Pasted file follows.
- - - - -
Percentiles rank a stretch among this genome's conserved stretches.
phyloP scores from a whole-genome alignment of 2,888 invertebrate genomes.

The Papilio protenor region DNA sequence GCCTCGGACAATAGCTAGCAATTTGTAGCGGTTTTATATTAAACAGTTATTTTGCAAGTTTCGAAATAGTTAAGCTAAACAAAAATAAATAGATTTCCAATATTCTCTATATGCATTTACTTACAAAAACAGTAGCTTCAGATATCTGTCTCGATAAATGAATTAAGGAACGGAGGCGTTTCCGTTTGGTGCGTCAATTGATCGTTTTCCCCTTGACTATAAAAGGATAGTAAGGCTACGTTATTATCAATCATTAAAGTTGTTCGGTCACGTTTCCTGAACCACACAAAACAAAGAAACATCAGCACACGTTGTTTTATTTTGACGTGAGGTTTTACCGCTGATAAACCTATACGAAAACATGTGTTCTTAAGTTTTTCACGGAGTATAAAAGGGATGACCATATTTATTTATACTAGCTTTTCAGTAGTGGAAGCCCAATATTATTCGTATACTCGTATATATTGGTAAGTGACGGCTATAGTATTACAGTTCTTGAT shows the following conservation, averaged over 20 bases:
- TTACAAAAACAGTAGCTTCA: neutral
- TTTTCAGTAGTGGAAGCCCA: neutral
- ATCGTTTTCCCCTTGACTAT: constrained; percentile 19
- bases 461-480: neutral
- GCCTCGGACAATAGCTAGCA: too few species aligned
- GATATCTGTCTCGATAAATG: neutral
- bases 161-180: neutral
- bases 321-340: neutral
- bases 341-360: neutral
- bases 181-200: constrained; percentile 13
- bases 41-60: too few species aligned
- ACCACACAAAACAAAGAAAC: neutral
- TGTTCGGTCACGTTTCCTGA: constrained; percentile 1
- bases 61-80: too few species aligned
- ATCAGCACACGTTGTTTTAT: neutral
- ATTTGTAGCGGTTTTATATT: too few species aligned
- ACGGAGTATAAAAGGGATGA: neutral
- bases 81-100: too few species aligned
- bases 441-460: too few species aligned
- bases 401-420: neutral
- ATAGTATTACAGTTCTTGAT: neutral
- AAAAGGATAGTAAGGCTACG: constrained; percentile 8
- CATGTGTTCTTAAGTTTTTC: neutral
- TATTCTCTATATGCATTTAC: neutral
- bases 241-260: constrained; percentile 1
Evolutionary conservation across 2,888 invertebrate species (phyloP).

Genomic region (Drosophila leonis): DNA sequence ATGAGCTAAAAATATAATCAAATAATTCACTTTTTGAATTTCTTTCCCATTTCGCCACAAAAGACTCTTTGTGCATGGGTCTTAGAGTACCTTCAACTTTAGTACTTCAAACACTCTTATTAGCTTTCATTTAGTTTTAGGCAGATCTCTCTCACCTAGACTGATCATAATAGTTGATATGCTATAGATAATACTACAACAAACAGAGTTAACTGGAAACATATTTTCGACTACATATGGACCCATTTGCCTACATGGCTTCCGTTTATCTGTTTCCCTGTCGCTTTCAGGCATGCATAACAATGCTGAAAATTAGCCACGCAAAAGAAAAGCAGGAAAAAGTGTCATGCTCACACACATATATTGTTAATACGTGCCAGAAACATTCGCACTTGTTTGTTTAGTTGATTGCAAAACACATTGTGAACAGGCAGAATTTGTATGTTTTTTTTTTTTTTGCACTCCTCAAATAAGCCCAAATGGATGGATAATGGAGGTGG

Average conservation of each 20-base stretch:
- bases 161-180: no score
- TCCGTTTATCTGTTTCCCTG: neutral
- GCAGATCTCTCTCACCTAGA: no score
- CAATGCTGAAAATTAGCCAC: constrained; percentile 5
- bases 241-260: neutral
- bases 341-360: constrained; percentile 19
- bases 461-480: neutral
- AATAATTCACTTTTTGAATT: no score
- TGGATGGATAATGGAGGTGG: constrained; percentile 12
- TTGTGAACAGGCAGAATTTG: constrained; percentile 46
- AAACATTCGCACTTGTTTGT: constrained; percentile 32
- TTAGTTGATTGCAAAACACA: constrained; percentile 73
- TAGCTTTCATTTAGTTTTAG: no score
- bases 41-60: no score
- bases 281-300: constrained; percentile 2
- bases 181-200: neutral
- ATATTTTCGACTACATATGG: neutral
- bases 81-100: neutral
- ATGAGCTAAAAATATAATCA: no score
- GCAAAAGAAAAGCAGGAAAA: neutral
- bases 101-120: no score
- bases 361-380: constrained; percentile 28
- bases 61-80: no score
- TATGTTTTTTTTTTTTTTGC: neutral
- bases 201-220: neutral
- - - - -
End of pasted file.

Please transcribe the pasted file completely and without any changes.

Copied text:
Percentiles rank a stretch among this genome's conserved stretches.
phyloP scores from a whole-genome alignment of 2,888 invertebrate genomes.

The Papilio protenor region DNA sequence GCCTCGGACAATAGCTAGCAATTTGTAGCGGTTTTATATTAAACAGTTATTTTGCAAGTTTCGAAATAGTTAAGCTAAACAAAAATAAATAGATTTCCAATATTCTCTATATGCATTTACTTACAAAAACAGTAGCTTCAGATATCTGTCTCGATAAATGAATTAAGGAACGGAGGCGTTTCCGTTTGGTGCGTCAATTGATCGTTTTCCCCTTGACTATAAAAGGATAGTAAGGCTACGTTATTATCAATCATTAAAGTTGTTCGGTCACGTTTCCTGAACCACACAAAACAAAGAAACATCAGCACACGTTGTTTTATTTTGACGTGAGGTTTTACCGCTGATAAACCTATACGAAAACATGTGTTCTTAAGTTTTTCACGGAGTATAAAAGGGATGACCATATTTATTTATACTAGCTTTTCAGTAGTGGAAGCCCAATATTATTCGTATACTCGTATATATTGGTAAGTGACGGCTATAGTATTACAGTTCTTGAT shows the following conservation, averaged over 20 bases:
- TTACAAAAACAGTAGCTTCA: neutral
- TTTTCAGTAGTGGAAGCCCA: neutral
- ATCGTTTTCCCCTTGACTAT: constrained; percentile 19
- bases 461-480: neutral
- GCCTCGGACAATAGCTAGCA: too few species aligned
- GATATCTGTCTCGATAAATG: neutral
- bases 161-180: neutral
- bases 321-340: neutral
- bases 341-360: neutral
- bases 181-200: constrained; percentile 13
- bases 41-60: too few species aligned
- ACCACACAAAACAAAGAAAC: neutral
- TGTTCGGTCACGTTTCCTGA: constrained; percentile 1
- bases 61-80: too few species aligned
- ATCAGCACACGTTGTTTTAT: neutral
- ATTTGTAGCGGTTTTATATT: too few species aligned
- ACGGAGTATAAAAGGGATGA: neutral
- bases 81-100: too few species aligned
- bases 441-460: too few species aligned
- bases 401-420: neutral
- ATAGTATTACAGTTCTTGAT: neutral
- AAAAGGATAGTAAGGCTACG: constrained; percentile 8
- CATGTGTTCTTAAGTTTTTC: neutral
- TATTCTCTATATGCATTTAC: neutral
- bases 241-260: constrained; percentile 1
Evolutionary conservation across 2,888 invertebrate species (phyloP).

Genomic region (Drosophila leonis): DNA sequence ATGAGCTAAAAATATAATCAAATAATTCACTTTTTGAATTTCTTTCCCATTTCGCCACAAAAGACTCTTTGTGCATGGGTCTTAGAGTACCTTCAACTTTAGTACTTCAAACACTCTTATTAGCTTTCATTTAGTTTTAGGCAGATCTCTCTCACCTAGACTGATCATAATAGTTGATATGCTATAGATAATACTACAACAAACAGAGTTAACTGGAAACATATTTTCGACTACATATGGACCCATTTGCCTACATGGCTTCCGTTTATCTGTTTCCCTGTCGCTTTCAGGCATGCATAACAATGCTGAAAATTAGCCACGCAAAAGAAAAGCAGGAAAAAGTGTCATGCTCACACACATATATTGTTAATACGTGCCAGAAACATTCGCACTTGTTTGTTTAGTTGATTGCAAAACACATTGTGAACAGGCAGAATTTGTATGTTTTTTTTTTTTTTGCACTCCTCAAATAAGCCCAAATGGATGGATAATGGAGGTGG

Average conservation of each 20-base stretch:
- bases 161-180: no score
- TCCGTTTATCTGTTTCCCTG: neutral
- GCAGATCTCTCTCACCTAGA: no score
- CAATGCTGAAAATTAGCCAC: constrained; percentile 5
- bases 241-260: neutral
- bases 341-360: constrained; percentile 19
- bases 461-480: neutral
- AATAATTCACTTTTTGAATT: no score
- TGGATGGATAATGGAGGTGG: constrained; percentile 12
- TTGTGAACAGGCAGAATTTG: constrained; percentile 46
- AAACATTCGCACTTGTTTGT: constrained; percentile 32
- TTAGTTGATTGCAAAACACA: constrained; percentile 73
- TAGCTTTCATTTAGTTTTAG: no score
- bases 41-60: no score
- bases 281-300: constrained; percentile 2
- bases 181-200: neutral
- ATATTTTCGACTACATATGG: neutral
- bases 81-100: neutral
- ATGAGCTAAAAATATAATCA: no score
- GCAAAAGAAAAGCAGGAAAA: neutral
- bases 101-120: no score
- bases 361-380: constrained; percentile 28
- bases 61-80: no score
- TATGTTTTTTTTTTTTTTGC: neutral
- bases 201-220: neutral